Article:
Inspired particularly by Kostarev (1941) and Kozlenkov (1961) who cast their theories in terms of nested coordination spheres, a model of EXAFS was constructed in which the absorbing atom was surrounded by the first neighbor Wigner-Zeitz atomic polyhedron which was characteristic of the lattice. The polyhedron was further approximated by a sphere of equivalent volume. Then the solution of the wave equation in a spherical cavity with zero potential inside and infinite potential at the boundary, i. e. forcing the wave function to go to zero at the boundary, is equivalent to the text book case (Kauzmann, 1957) of an electron in a spherical box, equation Lytle (1). The absorption maxima occur when Q is a zero root of the half order Bessel function appearing in the wave equation. In units of h2/8mrs2, Q = 2.04, 6.04, 12.0, 20.0, 30.0, 42.0, etc. To obtain the first neighbor distance, rs, one can plot E vs Q and evaluate rs2 from the slope, equation Lytle (2). This simple method of data analysis worked well and rs could be determined to a few percent accuracy, Lytle (1965, 1966). Because of this nearly trivial technique for extracting information from EXAFS, the method had a life of its own into the 1970-80s in areas of the world where electronic computers were not available (e. g. Agarwal and Johri, 1977). This theory of EXAFS threw away everything known about electron scattering from atoms.Although the model included only the first neighbor distance and spherical symmetry, it worked well enough to extract that bond distance from the data. Why? Because it contained a number of grains of truth. The symmetry was assumed to be spherical, averaging over the nearest neighbors. As is now well known, the EXAFS is heavily weighted by the first neighbors, particularly in close packed structures and at room temperature, so the eye easily picks out the main bump from the secondary structure. When working in energy units rather than k units, Bessel functions are the natural variable. The zeros of the Bessel function in eV correspond to the zeros of sin (2kr) in k units (Å-1). The plot of E vs Q is equivalent to plotting k vs n, where n corresponds to the zeros 1,2,3,4,5,6...... of the sine function for the 1st, 2nd, 3rd..... absorption maxima. For comparison, this equivalent analysis in k units was demonstrated in Lytle, Sayers and Stern (1975).

This simple theory and selected experimental results were presented in 1964 at the International Conference on Physics of Non-Crystalline Solids (Lytle, 1965) hosted by Prof. J. A. Prins. Prins was best known for his early work on x-ray scattering from non-crystalline materials (Zernicke and Prins, 1927) for which they used the Fourier integral theorem to invert x-ray scattering data. At the conference, although personally unknown to me, was Prof. Kronig. After my presentation both Prof. Prins and Prof. Kronig asked questions (published in Lytle, 1965) concerning the apparent success of my simple model even without an accurate field to describe the electron scattering. Their comments indicated to me that both of them knew a lot about the problem. We had a good conversation afterwards and both encouraged me to continue my research. When the manuscript was submitted to Prof. Prins for publication in the proceedings, I wanted to make a clean break with 'Kronig structure' and referred to the fine structure by the acronym, XAFS (x-ray absorption fine structure). In a series of letters Prof. Prins, who was very much a formidable 'Herr Professor', informed me that he didn't like acronyms and XAFS was not accurate anyway because it implied that the 'Kossel structure' could be included also. Personally, I think that he didn't like the idea of expunging the name of his friend and colleague from this physical phenomenon. He finally agreed on EXAFS as being both "accurate and euphonious". Thus, Prof. J. A. Prins passed editorial approval of the name, EXAFS. There is more to say about Prins' possible involvement in EXAFS later.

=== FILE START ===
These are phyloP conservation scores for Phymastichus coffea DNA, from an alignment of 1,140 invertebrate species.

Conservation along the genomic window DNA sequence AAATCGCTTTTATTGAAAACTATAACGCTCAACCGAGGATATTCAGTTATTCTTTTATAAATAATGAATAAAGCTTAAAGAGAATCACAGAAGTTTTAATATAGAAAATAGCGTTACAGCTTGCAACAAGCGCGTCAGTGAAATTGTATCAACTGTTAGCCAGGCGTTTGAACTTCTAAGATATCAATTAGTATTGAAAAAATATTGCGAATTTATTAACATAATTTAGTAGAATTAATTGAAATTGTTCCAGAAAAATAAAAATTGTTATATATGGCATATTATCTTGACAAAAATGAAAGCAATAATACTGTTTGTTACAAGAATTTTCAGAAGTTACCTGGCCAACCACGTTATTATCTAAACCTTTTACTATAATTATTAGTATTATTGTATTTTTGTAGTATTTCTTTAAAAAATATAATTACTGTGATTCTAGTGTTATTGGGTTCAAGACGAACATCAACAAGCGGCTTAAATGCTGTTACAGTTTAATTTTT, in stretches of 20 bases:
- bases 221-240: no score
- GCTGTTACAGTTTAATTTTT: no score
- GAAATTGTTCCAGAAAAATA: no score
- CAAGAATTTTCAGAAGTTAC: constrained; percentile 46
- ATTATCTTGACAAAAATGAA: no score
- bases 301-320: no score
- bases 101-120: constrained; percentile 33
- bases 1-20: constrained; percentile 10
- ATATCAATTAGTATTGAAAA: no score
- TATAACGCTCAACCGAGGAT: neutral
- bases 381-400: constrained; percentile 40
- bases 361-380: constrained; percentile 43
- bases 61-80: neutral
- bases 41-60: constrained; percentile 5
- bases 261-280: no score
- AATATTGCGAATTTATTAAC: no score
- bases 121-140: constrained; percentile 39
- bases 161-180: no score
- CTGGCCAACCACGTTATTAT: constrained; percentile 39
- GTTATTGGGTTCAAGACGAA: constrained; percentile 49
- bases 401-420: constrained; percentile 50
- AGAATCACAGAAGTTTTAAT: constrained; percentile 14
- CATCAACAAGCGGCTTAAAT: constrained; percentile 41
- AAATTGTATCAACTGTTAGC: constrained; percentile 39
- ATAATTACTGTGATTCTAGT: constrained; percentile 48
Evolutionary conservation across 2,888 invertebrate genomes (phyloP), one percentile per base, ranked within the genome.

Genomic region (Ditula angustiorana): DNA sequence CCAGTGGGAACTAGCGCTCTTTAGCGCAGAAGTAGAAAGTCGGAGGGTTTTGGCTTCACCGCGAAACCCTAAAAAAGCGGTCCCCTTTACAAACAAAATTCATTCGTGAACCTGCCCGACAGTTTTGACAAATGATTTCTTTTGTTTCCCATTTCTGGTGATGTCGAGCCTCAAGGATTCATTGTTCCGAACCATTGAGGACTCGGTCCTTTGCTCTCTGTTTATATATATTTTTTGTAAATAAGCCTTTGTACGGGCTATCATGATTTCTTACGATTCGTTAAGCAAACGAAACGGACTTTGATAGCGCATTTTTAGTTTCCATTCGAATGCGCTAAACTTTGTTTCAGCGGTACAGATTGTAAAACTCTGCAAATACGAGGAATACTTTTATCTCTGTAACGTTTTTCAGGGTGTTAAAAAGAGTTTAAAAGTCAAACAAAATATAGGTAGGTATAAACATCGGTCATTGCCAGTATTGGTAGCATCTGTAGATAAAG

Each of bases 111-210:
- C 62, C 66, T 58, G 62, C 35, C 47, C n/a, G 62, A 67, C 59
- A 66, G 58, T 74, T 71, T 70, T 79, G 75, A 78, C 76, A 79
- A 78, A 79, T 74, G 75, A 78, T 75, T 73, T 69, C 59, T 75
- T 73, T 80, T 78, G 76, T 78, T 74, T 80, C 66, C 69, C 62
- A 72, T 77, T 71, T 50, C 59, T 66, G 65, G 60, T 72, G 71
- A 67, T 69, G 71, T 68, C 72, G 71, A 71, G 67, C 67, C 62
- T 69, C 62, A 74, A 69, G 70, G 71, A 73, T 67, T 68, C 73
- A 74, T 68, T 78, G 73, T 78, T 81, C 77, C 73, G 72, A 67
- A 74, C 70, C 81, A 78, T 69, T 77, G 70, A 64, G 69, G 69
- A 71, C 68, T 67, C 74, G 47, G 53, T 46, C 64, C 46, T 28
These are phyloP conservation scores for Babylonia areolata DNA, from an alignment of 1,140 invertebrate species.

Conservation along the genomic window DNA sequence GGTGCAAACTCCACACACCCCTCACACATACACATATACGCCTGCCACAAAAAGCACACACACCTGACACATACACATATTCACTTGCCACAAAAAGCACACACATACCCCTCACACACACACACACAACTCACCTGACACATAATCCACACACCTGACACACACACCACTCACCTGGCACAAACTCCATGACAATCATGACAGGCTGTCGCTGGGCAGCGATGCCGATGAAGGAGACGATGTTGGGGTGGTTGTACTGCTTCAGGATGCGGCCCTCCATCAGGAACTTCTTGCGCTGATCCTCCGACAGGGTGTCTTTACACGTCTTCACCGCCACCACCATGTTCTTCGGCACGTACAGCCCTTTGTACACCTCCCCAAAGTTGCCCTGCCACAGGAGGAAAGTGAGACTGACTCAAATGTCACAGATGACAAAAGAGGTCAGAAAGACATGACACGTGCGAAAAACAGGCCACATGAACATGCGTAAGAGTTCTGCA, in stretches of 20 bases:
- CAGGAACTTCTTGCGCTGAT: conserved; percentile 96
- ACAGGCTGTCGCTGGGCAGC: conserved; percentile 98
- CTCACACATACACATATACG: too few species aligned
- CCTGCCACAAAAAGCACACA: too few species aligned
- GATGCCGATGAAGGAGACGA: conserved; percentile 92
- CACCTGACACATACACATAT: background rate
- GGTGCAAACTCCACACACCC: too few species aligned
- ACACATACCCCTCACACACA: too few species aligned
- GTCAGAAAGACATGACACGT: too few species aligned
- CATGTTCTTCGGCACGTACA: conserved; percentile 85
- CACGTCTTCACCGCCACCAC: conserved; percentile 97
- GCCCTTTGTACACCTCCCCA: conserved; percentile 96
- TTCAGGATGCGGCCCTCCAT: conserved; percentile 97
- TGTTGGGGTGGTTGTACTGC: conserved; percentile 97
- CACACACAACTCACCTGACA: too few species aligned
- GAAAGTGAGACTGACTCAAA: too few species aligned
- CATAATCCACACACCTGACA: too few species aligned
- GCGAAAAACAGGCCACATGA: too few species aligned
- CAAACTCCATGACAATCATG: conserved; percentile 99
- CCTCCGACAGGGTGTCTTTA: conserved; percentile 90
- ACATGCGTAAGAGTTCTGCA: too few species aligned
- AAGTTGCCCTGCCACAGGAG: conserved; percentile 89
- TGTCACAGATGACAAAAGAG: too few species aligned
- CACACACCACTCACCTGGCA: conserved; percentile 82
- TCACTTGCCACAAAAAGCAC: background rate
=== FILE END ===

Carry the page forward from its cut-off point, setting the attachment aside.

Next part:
Prof. Lyman Parratt, (note 6), of Cornell University was active in the field of x-ray absorption spectroscopy, particularly for near edge structure. He and his students published a number of significant papers, such as Parratt and Jossem (1955). Parratt hosted a Conference on the Physics of X-ray Spectra, Ithaca, NY in June, 1965. I sent him a pre-print of my research on determining bond distances using the particle-in-a-box theory of EXAFS and he invited me to give a paper at the conference. From this meeting and the following discussions we found that we shared a common heritage, born in Utah from Mormon pioneer stock. While at the conference he invited me to his home for lunch and introduced his family. In the years following he was supportive of my research efforts, occasionally directing me to significant publications. Forty years later his paper "Electronic Band Structure of Solids by X-ray Spectroscopy" (Parratt, 1959) can still be read productively to gain information into the physics of x-ray processes and to marvel at his insight.

6. Collaboration with Edward A. Stern and Dale E. Sayers, see photo page